Tropical Storm Fay an Untidy Visitor It Blows Things Around and Leaves Limbs, Furniture and Plenty of Extra Water.
By CHRISTINA ABEL and MAGGIE FITZROY
As Tropical Storm Fay’s powerful wind and waves plowed ashore along St. Johns County’s coast, some people dared to frolic in the surf and others finally got official permission to try to save their Vilano Beach homes from more blasts of beach erosion.
Along Florida A1A, from Ponte Vedra to Vilano Beach, the road was flooded in areas and covered with tree limbs and palm fronds. Some mailboxes had blown off of their posts and a few pieces of deck furniture dotted the shoulders of the road.
When the storm churned northward Wednesday, some people headed to the beach at Mickler’s Landing in Ponte Vedra Beach.
In between bands of rain, they watched the storm’s huge, crashing waves. Some snapped pictures to remember the scene. By Thursday, especially as high tide arrived about noon, such ventures became more daunting.
On Thursday afternoon, many of the heavily traveled roads in Ponte Vedra Beach, including Solana and Corona roads and Ponte Vedra and Roscoe boulevards, were covered with debris from the storm. Police and road crews were out clearing tree limbs and leaves from the roads.
In other areas, retention ponds were overflowing onto the streets. In the Nocatee development, many recently planted trees were blown over, especially on the south side of the Nocatee Parkway.
Meanwhile, under the storm’s threat, Florida Department of Environmental Protection officials gave residents permits to protect their homes from beach erosion.
Martha Thomas, who owns a home in Vilano Beach, had been working since April to get a permit to build a temporary wall to protect her home from beach erosion. She has worked with engineers and driven to Tallahassee for meetings with DEP officials, but she still didn’t have a permit Tuesday afternoon, when Fay was scheduled to make landfall in St. Augustine. That’s when Thomas started calling officials including Gov. Charlie Crist and U.S. Rep. John Mica, R- Fla.
By 5 p.m. Tuesday, Thomas said the DEP issued her a permit to build a temporary wall; then she started waiting for the storm to let up to do so.
But her neighbors don’t yet have permission to build their walls. Two doors down from Thomas, Debbie Stokes said she doesn’t have permission to do anything at her mother’s home, even replace deteriorated sand bags. The foundation on her mother’s home is already exposed from previous beach erosion and now all she can do is wait out the storm and see what happens.
“The sand bags are starting to break down, you can put your fingers through the holes,” Stokes said. “Now all we can do is hurry up and wait.”
On Thursday morning, about an hour before high tide, the waves were crashing up and over the sand bags, smashing against the foundation of Stokes’ home.
County Engineer Press Tompkins, who was there surveying the situation, said the waves were 3 to 4 feet higher than they were on Wednesday.
“It’s much worse today,” Tompkins said. The wind was also gusting about 50 mph.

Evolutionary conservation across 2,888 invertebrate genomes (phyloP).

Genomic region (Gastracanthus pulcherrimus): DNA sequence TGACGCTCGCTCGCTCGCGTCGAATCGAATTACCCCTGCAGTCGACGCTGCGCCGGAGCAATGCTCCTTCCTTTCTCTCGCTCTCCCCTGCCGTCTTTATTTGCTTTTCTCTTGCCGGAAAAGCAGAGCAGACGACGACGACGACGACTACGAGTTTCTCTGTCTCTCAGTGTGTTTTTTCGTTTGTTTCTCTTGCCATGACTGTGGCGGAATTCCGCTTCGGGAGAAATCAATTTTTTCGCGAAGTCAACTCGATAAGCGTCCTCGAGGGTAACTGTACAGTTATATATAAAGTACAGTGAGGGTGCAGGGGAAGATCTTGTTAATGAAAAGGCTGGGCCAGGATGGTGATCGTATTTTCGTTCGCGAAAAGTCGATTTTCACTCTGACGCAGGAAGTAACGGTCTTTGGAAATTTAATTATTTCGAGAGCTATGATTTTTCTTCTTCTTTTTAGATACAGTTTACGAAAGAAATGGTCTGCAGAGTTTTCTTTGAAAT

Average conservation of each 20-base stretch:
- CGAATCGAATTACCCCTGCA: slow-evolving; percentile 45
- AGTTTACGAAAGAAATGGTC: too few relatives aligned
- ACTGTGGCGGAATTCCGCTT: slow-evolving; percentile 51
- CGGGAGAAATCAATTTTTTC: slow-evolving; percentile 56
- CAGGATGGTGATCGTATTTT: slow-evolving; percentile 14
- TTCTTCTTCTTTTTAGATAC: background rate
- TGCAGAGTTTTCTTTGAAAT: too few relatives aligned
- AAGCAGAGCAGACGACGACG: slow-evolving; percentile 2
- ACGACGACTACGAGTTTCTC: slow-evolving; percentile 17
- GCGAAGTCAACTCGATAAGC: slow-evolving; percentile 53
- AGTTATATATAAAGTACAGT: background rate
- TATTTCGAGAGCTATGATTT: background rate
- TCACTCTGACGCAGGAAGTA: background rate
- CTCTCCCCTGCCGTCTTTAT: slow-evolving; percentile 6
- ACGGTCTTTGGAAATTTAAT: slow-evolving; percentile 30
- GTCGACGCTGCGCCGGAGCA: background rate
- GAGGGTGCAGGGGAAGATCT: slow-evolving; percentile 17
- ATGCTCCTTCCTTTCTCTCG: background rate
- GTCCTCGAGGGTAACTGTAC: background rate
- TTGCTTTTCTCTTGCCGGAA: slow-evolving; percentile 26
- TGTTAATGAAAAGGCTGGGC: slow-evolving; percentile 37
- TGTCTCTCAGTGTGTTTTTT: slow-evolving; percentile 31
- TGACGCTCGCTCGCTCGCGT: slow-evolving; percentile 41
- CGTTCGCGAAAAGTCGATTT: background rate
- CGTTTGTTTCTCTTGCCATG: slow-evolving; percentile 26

In April, when Thomas and her neighbors lost 10 feet of dune from erosion, she contacted Mica to see if he could help he get a permit to build a temporary seawall to save her remaining dune. Mica said he spoke with DEP officials and that the five Vilano Beach homeowners whose homes were in jeopardy would be given permits to build permanent seawalls.
The homeowners are all willing to pay for the seawalls or bulkheads to protect their homes. Some have already paid thousands of dollars for engineering studies and sand bags.
With Mica’s blessing, the homeowners thought their problems were solved, but since he made the announcement in April, the process has been delayed for four months and the homeowners haven’t been able to do anything to stop the erosion expect to stack up sand bags on their dunes. The sand bags are guaranteed to last only about 90 days and they are deteriorating.
Tuesday morning, before Thomas started calling state officials, she said she thought about simply putting up a wall without permission and paying the DEP fines so she could stop the erosion.
“I have followed the laws since I was 7 years old, but I thought about doing this anyway to save my home,” Thomas said.
Meanwhile, on Wednesday, Jake Latta, 7, his sister Emily, 9, and cousin Jacob Jerris, 7, jumped in and out of the water at the tide line at Mickler’s Landing , squealing with joy as they dared the waves crashing at their feet.
“It’s interesting to see people coming to check it out, the hurricane action or tropical storm or whatever it is right now,” said Carolyn Sehmer of Ponte Vedra Beach.
As people trotted over the boardwalk to the beach, a red flag warned of high hazard and high surf, but swimming was permitted and a lifeguard was patrolling the beach in a truck.
“I was hoping to surf, but it’s a little too rough,” said Jason Steele of Ponte Vedra Beach. “Hopefully in a couple of days it could get good.”
Sehmer said her family stocked up on water, ice, batteries, potato chips, pickles and movies for their battery powered DVD players.
“We’ve got six hours of movie time if the electricity goes out,” she said.Christina Abel can also be reached at (904) 249-4947, ext. 6319.Maggie FitzRoy can also be reached at (904) 249-4947, ext. 6320.
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